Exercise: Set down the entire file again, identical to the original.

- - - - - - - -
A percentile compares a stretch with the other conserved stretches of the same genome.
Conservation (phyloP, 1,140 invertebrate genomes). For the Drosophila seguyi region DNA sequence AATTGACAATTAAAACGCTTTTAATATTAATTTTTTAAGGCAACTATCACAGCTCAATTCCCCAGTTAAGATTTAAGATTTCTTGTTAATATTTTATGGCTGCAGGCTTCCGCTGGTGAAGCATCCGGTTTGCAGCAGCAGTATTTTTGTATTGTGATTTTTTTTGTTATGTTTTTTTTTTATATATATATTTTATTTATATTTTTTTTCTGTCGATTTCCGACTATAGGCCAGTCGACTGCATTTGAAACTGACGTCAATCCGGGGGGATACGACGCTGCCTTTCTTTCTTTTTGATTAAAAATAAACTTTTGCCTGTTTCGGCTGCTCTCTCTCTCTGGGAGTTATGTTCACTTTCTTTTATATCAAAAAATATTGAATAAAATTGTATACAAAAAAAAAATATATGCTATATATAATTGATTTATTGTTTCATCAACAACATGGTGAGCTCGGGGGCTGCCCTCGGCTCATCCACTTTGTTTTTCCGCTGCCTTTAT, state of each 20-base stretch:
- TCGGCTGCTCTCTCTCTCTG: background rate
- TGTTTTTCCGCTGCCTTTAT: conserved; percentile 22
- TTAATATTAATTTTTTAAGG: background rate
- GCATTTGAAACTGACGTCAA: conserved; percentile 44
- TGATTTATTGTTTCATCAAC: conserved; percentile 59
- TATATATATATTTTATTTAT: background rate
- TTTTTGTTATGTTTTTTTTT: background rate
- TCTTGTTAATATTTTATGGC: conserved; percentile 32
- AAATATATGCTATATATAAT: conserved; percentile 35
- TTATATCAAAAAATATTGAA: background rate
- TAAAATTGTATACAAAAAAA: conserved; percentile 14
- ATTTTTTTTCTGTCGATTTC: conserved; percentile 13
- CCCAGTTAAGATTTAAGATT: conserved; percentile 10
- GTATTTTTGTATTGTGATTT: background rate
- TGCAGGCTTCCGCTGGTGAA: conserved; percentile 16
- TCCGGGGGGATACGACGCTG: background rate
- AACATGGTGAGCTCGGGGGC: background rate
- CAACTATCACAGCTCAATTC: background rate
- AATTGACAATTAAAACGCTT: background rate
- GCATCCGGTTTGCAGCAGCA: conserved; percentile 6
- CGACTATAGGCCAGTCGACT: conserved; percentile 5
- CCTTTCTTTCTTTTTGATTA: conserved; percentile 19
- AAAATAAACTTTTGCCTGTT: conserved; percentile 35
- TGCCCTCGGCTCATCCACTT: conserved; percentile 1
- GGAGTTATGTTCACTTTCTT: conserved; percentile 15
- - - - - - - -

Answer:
A percentile compares a stretch with the other conserved stretches of the same genome.
Conservation (phyloP, 1,140 invertebrate genomes). For the Drosophila seguyi region DNA sequence AATTGACAATTAAAACGCTTTTAATATTAATTTTTTAAGGCAACTATCACAGCTCAATTCCCCAGTTAAGATTTAAGATTTCTTGTTAATATTTTATGGCTGCAGGCTTCCGCTGGTGAAGCATCCGGTTTGCAGCAGCAGTATTTTTGTATTGTGATTTTTTTTGTTATGTTTTTTTTTTATATATATATTTTATTTATATTTTTTTTCTGTCGATTTCCGACTATAGGCCAGTCGACTGCATTTGAAACTGACGTCAATCCGGGGGGATACGACGCTGCCTTTCTTTCTTTTTGATTAAAAATAAACTTTTGCCTGTTTCGGCTGCTCTCTCTCTCTGGGAGTTATGTTCACTTTCTTTTATATCAAAAAATATTGAATAAAATTGTATACAAAAAAAAAATATATGCTATATATAATTGATTTATTGTTTCATCAACAACATGGTGAGCTCGGGGGCTGCCCTCGGCTCATCCACTTTGTTTTTCCGCTGCCTTTAT, state of each 20-base stretch:
- TCGGCTGCTCTCTCTCTCTG: background rate
- TGTTTTTCCGCTGCCTTTAT: conserved; percentile 22
- TTAATATTAATTTTTTAAGG: background rate
- GCATTTGAAACTGACGTCAA: conserved; percentile 44
- TGATTTATTGTTTCATCAAC: conserved; percentile 59
- TATATATATATTTTATTTAT: background rate
- TTTTTGTTATGTTTTTTTTT: background rate
- TCTTGTTAATATTTTATGGC: conserved; percentile 32
- AAATATATGCTATATATAAT: conserved; percentile 35
- TTATATCAAAAAATATTGAA: background rate
- TAAAATTGTATACAAAAAAA: conserved; percentile 14
- ATTTTTTTTCTGTCGATTTC: conserved; percentile 13
- CCCAGTTAAGATTTAAGATT: conserved; percentile 10
- GTATTTTTGTATTGTGATTT: background rate
- TGCAGGCTTCCGCTGGTGAA: conserved; percentile 16
- TCCGGGGGGATACGACGCTG: background rate
- AACATGGTGAGCTCGGGGGC: background rate
- CAACTATCACAGCTCAATTC: background rate
- AATTGACAATTAAAACGCTT: background rate
- GCATCCGGTTTGCAGCAGCA: conserved; percentile 6
- CGACTATAGGCCAGTCGACT: conserved; percentile 5
- CCTTTCTTTCTTTTTGATTA: conserved; percentile 19
- AAAATAAACTTTTGCCTGTT: conserved; percentile 35
- TGCCCTCGGCTCATCCACTT: conserved; percentile 1
- GGAGTTATGTTCACTTTCTT: conserved; percentile 15